October 1st was the official start date of the new three year research and cooperation project titled REGINA: Regional Innovation in the Nordic Arctic and Scotland with a Special Focus on communities with Large-Scale Projects.
Small local communities need support when facing the task of how to effectively integrate these industrial developments into existing communities that have their own, unique social economic and environmental contexts. As a result, the REGINA project will focus on how these communities can create effective strategies that help ensure the economic and social benefits of these industrial developments are retained as much as possible within the local communities.
REGINA will focus on responding to three interrelated challenges often facing communities in sparsely populated Arctic areas which are undergoing these industrial developments. Firstly, demographic challenges, highlighted by ageing and declining populations, as well as outmigration, gender imbalance and low availability of a suitable labour force. These challenges can be predicted through a foresight tool for understanding possible future local demographic and labour market trends, and the results can be used to support policy responses.
Secondly, land use conflicts, highlighted by challenges in combining traditional socio-economic and cultural land uses alongside potentially expansive industrial developments can be mitigated or even avoided through the development of a Social impact management plan for responding to local land use conflicts.
Thirdly, there is need to develop the supply chain and complementary activities alongside of these new industries to ensure retention of local benefits coming from the industrial activities. Here, supporting local innovation and entrepreneurship is crucial and REGINA will provide a toolbox for assessing potential local benefits of industrial development, and how to achieve them. Each of these will be integrated within the Smart Specialisation Strategies of the local communities involved in the project.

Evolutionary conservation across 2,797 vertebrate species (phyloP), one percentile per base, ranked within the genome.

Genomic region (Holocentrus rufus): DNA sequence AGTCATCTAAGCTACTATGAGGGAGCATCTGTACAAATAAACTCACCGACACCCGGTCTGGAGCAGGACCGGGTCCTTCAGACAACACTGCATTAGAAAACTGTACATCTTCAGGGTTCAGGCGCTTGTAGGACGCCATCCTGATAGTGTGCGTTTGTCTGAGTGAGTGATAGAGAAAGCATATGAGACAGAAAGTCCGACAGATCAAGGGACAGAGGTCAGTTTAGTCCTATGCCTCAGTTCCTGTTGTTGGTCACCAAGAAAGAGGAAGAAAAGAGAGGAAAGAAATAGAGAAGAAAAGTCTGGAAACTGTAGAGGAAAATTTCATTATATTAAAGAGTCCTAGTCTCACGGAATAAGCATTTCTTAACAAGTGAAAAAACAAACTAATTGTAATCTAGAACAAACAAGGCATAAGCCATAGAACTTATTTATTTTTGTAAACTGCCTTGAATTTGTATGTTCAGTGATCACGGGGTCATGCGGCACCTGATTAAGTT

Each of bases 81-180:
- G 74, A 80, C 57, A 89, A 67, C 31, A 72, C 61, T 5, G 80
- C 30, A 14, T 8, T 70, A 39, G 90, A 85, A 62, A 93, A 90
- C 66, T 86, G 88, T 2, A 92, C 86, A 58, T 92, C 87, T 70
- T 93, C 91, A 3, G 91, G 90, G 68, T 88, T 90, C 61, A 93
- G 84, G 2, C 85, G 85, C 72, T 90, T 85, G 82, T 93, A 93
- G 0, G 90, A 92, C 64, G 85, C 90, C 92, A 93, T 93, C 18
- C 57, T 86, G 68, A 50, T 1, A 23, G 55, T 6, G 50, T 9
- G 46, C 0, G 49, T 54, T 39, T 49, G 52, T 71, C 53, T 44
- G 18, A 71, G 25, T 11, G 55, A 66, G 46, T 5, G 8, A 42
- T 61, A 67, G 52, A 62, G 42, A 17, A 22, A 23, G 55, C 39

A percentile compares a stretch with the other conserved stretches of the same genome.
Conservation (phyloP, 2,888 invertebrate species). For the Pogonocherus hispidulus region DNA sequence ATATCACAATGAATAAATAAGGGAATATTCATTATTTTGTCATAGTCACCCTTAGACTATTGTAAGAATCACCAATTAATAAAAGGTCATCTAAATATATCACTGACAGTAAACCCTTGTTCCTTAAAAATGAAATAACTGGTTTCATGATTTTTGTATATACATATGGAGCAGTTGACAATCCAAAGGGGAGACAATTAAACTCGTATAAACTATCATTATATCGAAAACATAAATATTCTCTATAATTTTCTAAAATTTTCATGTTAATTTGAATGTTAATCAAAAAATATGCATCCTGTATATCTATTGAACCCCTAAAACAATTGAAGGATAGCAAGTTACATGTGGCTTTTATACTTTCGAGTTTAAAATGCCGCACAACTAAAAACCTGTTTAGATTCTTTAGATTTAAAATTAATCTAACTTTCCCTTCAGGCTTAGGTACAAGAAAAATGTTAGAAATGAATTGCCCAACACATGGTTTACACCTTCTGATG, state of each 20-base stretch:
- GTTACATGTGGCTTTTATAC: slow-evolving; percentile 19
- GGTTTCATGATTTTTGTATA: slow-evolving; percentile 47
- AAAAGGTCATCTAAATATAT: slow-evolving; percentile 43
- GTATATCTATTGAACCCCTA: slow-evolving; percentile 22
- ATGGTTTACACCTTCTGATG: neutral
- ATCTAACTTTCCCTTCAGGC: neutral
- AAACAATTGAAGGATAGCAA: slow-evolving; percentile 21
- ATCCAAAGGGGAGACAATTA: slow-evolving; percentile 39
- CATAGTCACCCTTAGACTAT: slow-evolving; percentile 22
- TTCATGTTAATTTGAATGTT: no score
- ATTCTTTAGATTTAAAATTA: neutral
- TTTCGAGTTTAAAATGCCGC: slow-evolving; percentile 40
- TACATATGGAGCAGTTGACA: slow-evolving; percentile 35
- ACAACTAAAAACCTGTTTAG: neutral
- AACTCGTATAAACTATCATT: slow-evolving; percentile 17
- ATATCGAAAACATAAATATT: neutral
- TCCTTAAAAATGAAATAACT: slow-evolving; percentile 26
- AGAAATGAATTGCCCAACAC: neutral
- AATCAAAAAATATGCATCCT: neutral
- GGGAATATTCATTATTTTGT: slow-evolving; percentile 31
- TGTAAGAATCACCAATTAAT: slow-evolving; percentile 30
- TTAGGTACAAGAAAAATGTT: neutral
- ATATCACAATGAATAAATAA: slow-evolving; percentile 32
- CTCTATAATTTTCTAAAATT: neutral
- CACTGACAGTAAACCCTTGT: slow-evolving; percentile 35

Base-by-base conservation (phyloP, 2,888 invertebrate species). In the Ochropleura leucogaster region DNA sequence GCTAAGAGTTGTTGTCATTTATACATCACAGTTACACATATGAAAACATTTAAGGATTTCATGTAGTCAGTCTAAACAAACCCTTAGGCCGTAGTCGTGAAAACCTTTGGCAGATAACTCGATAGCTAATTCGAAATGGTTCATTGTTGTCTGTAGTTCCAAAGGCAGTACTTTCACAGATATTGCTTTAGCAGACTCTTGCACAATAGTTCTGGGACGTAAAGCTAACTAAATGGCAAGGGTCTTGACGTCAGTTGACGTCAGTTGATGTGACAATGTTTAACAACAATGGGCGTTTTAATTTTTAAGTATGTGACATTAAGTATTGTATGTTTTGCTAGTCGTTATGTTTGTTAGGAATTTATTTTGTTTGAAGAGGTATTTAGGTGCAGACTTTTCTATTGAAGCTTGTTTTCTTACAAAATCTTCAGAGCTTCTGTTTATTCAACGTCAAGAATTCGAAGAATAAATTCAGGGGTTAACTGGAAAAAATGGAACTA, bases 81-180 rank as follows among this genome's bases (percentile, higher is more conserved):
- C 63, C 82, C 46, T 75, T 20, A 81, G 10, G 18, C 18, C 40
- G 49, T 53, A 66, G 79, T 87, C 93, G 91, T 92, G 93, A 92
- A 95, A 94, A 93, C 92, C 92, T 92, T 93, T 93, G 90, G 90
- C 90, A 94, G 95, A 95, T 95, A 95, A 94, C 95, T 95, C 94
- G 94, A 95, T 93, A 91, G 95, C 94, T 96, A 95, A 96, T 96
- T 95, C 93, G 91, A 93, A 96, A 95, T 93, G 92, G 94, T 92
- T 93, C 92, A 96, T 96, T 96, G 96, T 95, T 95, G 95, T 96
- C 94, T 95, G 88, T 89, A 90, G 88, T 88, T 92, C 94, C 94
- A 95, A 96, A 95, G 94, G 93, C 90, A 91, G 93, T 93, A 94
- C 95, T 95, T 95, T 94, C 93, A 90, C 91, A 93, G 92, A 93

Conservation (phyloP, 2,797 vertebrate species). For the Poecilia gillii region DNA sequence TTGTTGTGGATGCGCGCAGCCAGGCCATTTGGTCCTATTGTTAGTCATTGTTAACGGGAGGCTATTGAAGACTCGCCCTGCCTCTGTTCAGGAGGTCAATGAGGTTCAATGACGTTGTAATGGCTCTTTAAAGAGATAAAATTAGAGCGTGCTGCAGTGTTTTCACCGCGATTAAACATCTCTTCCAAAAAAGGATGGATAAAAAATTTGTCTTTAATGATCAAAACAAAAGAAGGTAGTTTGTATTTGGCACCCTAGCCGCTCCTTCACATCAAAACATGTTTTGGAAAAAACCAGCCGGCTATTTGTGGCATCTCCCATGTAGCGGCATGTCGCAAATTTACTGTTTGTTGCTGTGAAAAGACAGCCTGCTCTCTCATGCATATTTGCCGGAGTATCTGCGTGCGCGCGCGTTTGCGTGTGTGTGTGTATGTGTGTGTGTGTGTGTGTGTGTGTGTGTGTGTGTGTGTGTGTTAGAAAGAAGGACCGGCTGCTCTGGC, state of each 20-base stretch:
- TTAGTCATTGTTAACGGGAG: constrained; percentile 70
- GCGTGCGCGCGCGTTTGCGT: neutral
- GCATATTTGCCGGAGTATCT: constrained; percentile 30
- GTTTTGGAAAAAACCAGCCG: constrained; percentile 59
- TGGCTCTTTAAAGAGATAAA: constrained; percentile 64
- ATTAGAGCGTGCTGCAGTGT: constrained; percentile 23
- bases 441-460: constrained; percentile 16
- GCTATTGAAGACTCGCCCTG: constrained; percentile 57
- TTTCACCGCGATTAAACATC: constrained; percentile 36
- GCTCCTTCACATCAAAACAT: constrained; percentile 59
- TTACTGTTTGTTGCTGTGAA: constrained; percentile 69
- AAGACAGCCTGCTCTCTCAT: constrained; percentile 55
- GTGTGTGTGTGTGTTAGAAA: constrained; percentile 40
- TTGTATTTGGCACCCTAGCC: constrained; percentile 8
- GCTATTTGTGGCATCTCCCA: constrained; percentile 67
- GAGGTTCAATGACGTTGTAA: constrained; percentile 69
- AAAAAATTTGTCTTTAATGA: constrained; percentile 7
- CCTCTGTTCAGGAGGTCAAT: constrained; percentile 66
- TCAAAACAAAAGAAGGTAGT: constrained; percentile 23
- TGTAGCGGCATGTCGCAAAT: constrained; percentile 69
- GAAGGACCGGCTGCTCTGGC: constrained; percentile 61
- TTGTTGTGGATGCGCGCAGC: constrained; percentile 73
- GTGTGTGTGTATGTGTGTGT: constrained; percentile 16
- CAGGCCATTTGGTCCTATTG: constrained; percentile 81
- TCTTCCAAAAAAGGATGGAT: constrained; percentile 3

The project is funded through the Northern Periphery and Artic Programme, which is an initiative of INTERREG Europe within the European Regional Development Fund. Nordregio is the Lead Partner of the project, responsible for its effective implementation, communication and financial management. As an INTERREG project REGINA includes both research institutions and local authorities as partners working and learning together, for the benefit of each other.
The research partners will be responsible for developing tools and processes that will in turn be tested and implemented by the local authorities as they develop their own Local Smart Specialisation Strategies for how to retain local benefits from large-scale industrial development. Research partners: University of Lapland, Nordland Research Institute: Norwegian Institute of Bioeconomy Research (NIBIO), MidtSkandia, North Highland College. Local authorities (map): Sodankylä Municipality, Storuman Municipality, Alstahaug Municipality, Brønnøy Municipality, Kujalleq Municipality. Associated partners: Highlands and Islands Enterprise, Nordlands FylkeKommune, Nordic Council of Ministers.